Storrs water problems must be addressed


Brown and yellow water at Cedar Ridge Apartments. Discolored water has been a reoccurring problem at UConn during the fall 2016 semester. (Courtesy/Salma Adil Yousif)

The University of Connecticut has been plagued with water-quality issues for much of the semester, with off-campus housing suffering, as well as Hilltop and Manchester Apartment residences. While infrastructure problems often require complicated and costly repairs, the university has a duty to uphold the quality of water on campus.

Poor water quality is potential hazardous to students, faculty and staff, and if ignored or written off as a lesser-concern will harm the UConn community and open up the university to tremendous liability. New reports of discolored water prove the university’s inability to address this problem thoroughly or honestly. It is not a matter of hyperbole to suggest these issues greatly impact the UConn community, and threaten the health of all those living or commuting to Storrs.

As previously argued in a Nov. 2 editorial, the university has a responsibility to be fully transparent in both the solution offered to this ongoing problem, as well as the full results of the tests carried out by the state lab.

An Oct. 7 report in the Daily Campus from Anna Aldrich quoted an advisory letting residents of the Hilltop Apartments know that water problems had been resolved, with a “samples…tested in a state-certified laboratory… [confirming] that the water is safe to drink.” 

Though the university has insisted that problems have been solved, or are related to water being turned off after a period of little use, such as summer break, there has not been a clear explanation or narrative offered. Students in Mansfield Apartments are once again reporting discolored water, which began flowing once again near the end of Thanksgiving break.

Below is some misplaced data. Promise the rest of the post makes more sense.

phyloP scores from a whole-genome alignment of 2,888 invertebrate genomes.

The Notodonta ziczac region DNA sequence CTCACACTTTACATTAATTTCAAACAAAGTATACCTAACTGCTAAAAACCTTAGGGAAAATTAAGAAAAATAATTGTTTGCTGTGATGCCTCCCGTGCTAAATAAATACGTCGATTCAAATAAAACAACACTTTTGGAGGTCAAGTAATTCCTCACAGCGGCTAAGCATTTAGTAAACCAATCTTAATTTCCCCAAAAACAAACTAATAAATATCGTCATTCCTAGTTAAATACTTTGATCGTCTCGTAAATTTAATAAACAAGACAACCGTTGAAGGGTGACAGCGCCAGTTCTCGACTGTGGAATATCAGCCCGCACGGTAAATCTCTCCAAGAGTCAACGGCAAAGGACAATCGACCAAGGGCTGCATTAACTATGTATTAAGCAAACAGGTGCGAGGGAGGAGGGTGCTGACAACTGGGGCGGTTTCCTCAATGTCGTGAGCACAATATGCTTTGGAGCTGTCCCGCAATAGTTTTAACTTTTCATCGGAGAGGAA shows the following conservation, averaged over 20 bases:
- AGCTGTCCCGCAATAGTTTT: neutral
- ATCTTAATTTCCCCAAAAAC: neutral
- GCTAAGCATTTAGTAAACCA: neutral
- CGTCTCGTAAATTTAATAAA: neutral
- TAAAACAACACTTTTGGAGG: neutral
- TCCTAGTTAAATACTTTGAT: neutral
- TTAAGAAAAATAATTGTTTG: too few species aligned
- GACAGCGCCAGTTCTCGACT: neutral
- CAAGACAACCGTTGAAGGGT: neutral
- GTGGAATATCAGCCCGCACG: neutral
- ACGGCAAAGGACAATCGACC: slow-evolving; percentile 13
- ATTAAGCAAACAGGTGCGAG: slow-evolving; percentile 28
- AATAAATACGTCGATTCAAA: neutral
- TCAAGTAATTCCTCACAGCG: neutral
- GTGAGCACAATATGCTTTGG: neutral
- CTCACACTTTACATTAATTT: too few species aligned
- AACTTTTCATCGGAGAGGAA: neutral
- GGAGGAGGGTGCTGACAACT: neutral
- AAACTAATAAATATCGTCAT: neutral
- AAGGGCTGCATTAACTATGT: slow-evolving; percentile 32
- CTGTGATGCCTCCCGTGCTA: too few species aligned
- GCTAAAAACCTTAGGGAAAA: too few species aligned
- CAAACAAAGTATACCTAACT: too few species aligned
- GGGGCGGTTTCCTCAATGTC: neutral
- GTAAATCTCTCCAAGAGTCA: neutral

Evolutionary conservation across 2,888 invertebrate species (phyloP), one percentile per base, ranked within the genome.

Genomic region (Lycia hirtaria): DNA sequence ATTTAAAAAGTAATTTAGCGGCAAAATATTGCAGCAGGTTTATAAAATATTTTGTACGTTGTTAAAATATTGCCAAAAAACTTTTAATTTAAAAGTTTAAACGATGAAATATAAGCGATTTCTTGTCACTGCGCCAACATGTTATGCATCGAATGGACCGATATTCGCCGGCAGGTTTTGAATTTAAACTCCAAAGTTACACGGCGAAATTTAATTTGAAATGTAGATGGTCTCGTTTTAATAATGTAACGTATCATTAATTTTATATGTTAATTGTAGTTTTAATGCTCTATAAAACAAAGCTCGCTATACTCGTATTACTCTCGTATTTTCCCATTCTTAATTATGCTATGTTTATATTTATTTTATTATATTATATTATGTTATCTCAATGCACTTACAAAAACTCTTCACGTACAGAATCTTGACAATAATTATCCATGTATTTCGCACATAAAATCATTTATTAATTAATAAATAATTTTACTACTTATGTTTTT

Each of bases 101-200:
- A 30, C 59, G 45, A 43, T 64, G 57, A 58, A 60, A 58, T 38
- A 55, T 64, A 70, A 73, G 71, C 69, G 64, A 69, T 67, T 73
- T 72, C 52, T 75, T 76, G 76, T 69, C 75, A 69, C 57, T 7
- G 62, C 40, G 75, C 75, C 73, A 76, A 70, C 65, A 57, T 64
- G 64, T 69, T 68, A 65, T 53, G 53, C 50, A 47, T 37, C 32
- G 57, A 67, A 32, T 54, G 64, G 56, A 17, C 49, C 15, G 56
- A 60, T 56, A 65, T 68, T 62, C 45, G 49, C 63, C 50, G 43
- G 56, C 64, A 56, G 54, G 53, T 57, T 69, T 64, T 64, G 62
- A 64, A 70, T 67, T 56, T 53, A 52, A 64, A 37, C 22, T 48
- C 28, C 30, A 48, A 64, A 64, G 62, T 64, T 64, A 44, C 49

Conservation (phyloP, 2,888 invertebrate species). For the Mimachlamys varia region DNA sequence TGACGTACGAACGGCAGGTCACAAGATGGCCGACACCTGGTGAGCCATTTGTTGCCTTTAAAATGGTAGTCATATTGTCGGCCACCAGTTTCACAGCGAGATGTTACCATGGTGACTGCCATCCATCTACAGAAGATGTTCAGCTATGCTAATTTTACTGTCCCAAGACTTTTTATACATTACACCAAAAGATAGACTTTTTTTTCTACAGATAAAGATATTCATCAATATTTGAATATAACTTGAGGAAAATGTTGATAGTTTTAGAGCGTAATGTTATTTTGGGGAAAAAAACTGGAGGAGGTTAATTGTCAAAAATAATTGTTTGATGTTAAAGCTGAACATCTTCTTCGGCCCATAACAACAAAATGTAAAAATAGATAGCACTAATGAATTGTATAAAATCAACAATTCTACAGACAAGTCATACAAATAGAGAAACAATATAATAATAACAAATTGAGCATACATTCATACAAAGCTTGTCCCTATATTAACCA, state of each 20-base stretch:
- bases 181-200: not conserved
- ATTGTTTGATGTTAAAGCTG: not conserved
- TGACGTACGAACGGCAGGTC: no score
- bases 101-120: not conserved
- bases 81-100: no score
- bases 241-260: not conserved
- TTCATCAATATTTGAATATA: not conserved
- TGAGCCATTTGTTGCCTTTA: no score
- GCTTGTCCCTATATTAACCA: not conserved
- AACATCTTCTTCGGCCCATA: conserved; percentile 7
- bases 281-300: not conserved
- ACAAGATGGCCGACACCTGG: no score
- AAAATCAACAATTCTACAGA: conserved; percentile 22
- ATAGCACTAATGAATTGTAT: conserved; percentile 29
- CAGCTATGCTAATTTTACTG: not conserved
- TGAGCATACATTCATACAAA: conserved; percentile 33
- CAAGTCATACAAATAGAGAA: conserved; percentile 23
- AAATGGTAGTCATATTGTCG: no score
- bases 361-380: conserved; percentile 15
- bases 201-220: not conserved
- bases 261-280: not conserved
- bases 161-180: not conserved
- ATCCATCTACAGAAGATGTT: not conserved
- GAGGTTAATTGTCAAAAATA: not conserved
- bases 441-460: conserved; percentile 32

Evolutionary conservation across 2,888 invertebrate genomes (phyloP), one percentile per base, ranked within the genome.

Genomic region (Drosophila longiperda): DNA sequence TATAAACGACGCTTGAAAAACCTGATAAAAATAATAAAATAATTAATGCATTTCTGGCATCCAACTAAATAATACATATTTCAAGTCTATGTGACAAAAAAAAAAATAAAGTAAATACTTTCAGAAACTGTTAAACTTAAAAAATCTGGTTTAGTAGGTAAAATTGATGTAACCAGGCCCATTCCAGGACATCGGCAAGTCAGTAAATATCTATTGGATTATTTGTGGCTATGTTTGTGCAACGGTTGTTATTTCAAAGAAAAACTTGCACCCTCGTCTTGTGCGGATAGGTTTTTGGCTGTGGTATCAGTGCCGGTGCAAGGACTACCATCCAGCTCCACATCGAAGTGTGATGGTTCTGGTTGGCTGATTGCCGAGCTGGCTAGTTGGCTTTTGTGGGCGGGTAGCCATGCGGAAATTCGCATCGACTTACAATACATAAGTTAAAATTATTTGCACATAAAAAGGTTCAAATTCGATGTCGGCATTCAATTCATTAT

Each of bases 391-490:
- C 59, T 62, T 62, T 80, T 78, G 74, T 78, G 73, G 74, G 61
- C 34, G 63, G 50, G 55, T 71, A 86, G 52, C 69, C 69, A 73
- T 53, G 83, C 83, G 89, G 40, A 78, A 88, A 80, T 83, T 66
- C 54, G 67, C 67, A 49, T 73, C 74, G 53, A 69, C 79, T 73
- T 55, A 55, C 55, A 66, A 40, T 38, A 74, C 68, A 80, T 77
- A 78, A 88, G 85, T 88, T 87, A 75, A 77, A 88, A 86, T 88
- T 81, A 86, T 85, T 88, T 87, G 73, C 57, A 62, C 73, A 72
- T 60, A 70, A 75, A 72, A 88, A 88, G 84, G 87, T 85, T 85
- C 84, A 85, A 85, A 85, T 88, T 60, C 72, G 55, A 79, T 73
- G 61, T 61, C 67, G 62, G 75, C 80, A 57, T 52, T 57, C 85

Students pay a great deal of money to attend the university and live in on-campus housing. However, this is not a matter of diminished value or inconvenience. Safe drinking water is a right of residents. Though water might only be discolored, students, faculty and staff have no way to ensure the water is safe to drink, bathe or cook with.

The UConn community should be able to devote all available time to university life—academics, social life, research, work etc. Having to live with great concern regarding something as fundamental as the safety of drinking water represents a monumental failure on behalf of the university. It is time Susan Herbst and other senior UConn officials grant the UConn community the transparency they deserve and fully explain the cause and the planned solution for this problem, or, who they plan on consulting to remedy these ongoing water issues.  

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